A group of teachers has filed legal action against the CTU, alleging union leaders are wrongly spending dues money on political organizations supporting Brandon Johnson for mayor. They said it’s not about politics, but about their contention that their own union has deceived them.
Chicago Teachers Union
The independent expenditure funded by the Illinois Network of Charter Schools, paid for $258,000 in cable television advertisements on March 16 and $359,000 in digital advertising on March 15, records show.
An elected school board. A new teachers union contract. The end of a moratorium on school closures. Those are among the biggest education hurdles Chicago’s next mayor will have to navigate over the next four years
The Fraternal Order of Police Lodge No. 7’s political action committee made an in-kind contribution of approximately $10,000 to the campaign of Julian “Jumpin’” Perez, who used those funds to pay for the flyers.
The Chicago Teachers Union is under fire from within, and the union has been forced to make changes to its election filings or risk violating state law. The union has been front and center with its support of one of its own, Brandon Johnson, as a candidate for Chicago mayor. The big bucks and election actions are now causing some CTU members to speak out.
Speaking before a joint session of the General Assembly, Gov. J.B. Pritzker acknowledged that, due to the coronavirus pandemic, it has been years since he last gave the ceremonial presentation from the Illinois House.
The first email to City Colleges instructors urging them to ask their students to volunteer for the Lightfoot campaign was sent on Aug. 19, according to an email obtained by WTTW News. The second was sent Monday.
The email from the campaign “is inappropriately coercive and raises First Amendment concerns. The Supreme Court has made clear that government officials cannot use their office or power to coerce participation or to punish for lack of participation in political campaigns,” according to a statement from the ACLU of Illinois.
“We’re looking for enthusiastic, curious and hard-working young people eager to help Mayor Lightfoot win this spring,” according to an email obtained WTTW News that was sent to Chicago Public Schools teachers’ work email addresses.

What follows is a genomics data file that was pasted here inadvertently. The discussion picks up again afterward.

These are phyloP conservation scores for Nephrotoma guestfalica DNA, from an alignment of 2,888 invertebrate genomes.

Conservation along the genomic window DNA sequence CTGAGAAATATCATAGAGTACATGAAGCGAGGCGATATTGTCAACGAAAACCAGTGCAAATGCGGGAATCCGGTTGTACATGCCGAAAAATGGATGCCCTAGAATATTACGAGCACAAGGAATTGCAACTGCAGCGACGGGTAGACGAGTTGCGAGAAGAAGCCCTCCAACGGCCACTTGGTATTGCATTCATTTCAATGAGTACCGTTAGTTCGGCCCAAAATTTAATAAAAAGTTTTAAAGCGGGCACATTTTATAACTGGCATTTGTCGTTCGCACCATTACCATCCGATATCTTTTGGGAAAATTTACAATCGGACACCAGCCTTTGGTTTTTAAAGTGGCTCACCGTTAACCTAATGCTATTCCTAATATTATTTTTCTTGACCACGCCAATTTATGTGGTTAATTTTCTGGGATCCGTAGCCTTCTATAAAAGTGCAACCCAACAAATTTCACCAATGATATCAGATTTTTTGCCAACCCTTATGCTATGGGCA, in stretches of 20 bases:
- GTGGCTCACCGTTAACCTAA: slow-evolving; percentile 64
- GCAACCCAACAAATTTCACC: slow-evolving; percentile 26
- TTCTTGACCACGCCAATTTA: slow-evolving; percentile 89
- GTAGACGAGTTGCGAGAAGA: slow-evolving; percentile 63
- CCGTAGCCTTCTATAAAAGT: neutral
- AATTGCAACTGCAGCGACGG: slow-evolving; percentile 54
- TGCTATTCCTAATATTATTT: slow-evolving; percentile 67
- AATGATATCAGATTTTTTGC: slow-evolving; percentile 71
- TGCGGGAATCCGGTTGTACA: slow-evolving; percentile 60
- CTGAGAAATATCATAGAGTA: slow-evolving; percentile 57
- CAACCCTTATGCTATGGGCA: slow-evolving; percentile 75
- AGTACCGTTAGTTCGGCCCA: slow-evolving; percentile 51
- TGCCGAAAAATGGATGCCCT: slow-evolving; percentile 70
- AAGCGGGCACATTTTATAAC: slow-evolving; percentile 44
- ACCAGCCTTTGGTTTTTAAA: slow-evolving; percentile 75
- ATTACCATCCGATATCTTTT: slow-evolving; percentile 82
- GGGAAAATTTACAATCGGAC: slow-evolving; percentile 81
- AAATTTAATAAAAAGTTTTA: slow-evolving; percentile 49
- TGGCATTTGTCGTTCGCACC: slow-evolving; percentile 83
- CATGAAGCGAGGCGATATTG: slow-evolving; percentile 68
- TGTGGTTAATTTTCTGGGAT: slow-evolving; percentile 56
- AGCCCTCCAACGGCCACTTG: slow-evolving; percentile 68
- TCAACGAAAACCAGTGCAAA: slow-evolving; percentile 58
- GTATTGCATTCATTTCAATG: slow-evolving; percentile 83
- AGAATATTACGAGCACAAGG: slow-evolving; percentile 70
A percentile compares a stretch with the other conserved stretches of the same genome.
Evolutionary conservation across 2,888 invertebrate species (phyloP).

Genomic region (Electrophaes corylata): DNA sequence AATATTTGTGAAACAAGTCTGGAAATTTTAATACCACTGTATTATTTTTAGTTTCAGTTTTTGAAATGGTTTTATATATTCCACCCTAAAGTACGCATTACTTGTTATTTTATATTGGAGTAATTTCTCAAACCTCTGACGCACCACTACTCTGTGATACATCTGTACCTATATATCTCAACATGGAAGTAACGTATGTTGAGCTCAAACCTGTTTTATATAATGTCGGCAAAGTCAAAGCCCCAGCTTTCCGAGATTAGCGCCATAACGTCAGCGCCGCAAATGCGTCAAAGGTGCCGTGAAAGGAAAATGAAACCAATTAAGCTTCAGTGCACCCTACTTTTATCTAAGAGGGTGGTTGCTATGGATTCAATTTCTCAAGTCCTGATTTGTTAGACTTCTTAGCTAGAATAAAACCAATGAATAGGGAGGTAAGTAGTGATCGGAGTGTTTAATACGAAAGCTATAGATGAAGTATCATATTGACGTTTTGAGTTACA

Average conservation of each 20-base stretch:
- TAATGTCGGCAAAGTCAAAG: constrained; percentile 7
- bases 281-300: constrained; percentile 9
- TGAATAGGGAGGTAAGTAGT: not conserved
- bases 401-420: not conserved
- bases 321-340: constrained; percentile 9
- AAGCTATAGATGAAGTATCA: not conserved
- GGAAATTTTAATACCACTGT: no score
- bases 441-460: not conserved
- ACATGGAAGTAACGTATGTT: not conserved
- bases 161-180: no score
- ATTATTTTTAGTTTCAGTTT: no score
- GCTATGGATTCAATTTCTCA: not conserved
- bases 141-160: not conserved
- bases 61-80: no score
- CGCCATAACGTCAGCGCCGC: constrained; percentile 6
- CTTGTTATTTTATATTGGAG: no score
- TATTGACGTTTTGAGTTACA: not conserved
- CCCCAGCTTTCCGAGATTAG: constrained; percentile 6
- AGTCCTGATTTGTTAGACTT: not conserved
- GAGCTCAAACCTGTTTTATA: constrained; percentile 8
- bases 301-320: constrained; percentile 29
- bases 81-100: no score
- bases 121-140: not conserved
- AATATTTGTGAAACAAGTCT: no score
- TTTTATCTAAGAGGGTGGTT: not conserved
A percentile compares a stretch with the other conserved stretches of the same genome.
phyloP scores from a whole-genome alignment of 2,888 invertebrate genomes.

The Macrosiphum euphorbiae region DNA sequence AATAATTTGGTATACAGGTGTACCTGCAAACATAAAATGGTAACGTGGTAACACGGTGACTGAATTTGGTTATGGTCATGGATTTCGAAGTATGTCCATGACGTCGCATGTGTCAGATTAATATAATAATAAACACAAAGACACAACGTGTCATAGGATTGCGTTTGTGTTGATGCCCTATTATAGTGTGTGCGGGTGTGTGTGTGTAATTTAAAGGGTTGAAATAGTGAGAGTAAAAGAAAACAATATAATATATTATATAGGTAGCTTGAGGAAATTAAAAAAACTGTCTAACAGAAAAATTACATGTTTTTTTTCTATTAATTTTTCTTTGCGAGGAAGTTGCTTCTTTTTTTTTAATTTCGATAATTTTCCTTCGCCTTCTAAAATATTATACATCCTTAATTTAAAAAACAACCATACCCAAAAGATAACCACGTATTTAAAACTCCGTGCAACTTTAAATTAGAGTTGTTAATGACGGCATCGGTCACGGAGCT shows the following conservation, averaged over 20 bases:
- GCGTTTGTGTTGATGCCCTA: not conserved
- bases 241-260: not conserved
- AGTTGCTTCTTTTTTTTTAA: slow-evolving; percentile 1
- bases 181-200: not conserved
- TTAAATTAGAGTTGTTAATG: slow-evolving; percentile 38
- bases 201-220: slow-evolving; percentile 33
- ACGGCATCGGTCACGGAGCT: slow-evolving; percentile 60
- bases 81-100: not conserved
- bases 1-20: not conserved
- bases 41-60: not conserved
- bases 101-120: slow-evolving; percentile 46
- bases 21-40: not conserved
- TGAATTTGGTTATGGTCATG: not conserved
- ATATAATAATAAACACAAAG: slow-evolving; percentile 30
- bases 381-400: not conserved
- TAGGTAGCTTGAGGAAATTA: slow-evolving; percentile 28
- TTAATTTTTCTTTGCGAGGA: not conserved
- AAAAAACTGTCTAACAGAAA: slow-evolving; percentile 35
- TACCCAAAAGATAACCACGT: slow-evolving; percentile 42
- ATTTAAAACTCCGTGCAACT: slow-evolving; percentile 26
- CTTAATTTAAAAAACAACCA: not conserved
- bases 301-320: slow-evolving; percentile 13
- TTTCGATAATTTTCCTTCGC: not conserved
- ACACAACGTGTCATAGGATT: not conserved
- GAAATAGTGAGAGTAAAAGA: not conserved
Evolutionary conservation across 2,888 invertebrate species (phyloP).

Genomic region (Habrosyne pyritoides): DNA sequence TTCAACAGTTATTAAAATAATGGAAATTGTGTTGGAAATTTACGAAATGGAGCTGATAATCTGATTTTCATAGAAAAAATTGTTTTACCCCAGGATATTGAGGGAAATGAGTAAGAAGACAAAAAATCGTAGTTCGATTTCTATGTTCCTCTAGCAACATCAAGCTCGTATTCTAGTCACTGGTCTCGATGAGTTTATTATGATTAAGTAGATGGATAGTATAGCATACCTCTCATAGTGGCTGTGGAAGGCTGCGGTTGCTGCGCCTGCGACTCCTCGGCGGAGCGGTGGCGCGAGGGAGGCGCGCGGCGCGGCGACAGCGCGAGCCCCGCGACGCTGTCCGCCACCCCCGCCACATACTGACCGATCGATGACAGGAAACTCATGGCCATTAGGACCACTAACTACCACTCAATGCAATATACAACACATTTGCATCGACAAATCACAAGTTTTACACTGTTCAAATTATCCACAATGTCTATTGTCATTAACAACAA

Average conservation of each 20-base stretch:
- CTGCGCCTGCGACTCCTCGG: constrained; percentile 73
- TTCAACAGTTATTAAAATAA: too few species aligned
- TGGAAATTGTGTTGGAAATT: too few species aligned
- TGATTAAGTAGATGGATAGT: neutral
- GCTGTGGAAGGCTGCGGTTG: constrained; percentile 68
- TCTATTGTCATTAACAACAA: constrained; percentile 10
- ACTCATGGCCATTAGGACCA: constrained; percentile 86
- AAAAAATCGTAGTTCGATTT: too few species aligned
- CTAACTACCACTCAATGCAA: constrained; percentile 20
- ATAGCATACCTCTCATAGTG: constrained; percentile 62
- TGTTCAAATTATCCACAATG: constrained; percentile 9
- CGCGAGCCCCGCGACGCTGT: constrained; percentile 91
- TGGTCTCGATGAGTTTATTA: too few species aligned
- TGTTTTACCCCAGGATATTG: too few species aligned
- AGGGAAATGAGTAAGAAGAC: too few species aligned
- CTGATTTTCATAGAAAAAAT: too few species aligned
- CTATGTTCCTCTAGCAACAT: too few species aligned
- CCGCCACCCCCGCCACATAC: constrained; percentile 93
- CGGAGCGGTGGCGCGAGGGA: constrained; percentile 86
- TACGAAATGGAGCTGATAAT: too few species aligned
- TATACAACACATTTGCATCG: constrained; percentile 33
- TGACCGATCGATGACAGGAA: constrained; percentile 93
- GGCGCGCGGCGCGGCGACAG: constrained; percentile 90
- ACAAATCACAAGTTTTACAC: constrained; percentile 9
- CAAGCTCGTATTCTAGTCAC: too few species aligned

Brandon Johnson, 46, has yet to formally announce that he will run for mayor of Chicago — but the backing of the Chicago Teachers Union will ensure that he will have ample resources if he does take on Lightfoot, who has long been at odds with the city’s most politically powerful labor union.
Despite concerns from the public and elected officials, the board at its monthly meeting voted 4-3 in favor of a trio of motions to help Chicago Public Schools acquire land and take additional steps toward building the new school.
School is about a week and a half into session and CPS students have seen some changes around campus and in their classrooms. Also different this year - COVID protocols, which no longer require someone to quarantine if they've had an exposure. After two-plus years of work stoppages and labor disputes, will students finally get to enjoy a fully uninterrupted school year?
Monday marks the first day of the 2022-23 school year, as some 300,000-plus students head back to class on one of the earliest start dates in recent memory.
The teachers say they were encouraging students to participate in the process of free speech by protesting metal scrap company General Iron, which planned to move into their South Side community.
The board voted 6-0 to reject the recommendation from Chicago Public Schools CEO Pedro Martinez that teachers Lauren Bianchi and Charles “Chuck” Stark be terminated for violating safety rules involving protests and a trip to Cambridge, Massachusetts. Instead, they each got a warning and were directed to undergo training.
Even as COVID-19 case numbers increased in recent weeks after an early spring lull, Lightfoot said she has no intention of returning to remote learning when classes resume in August.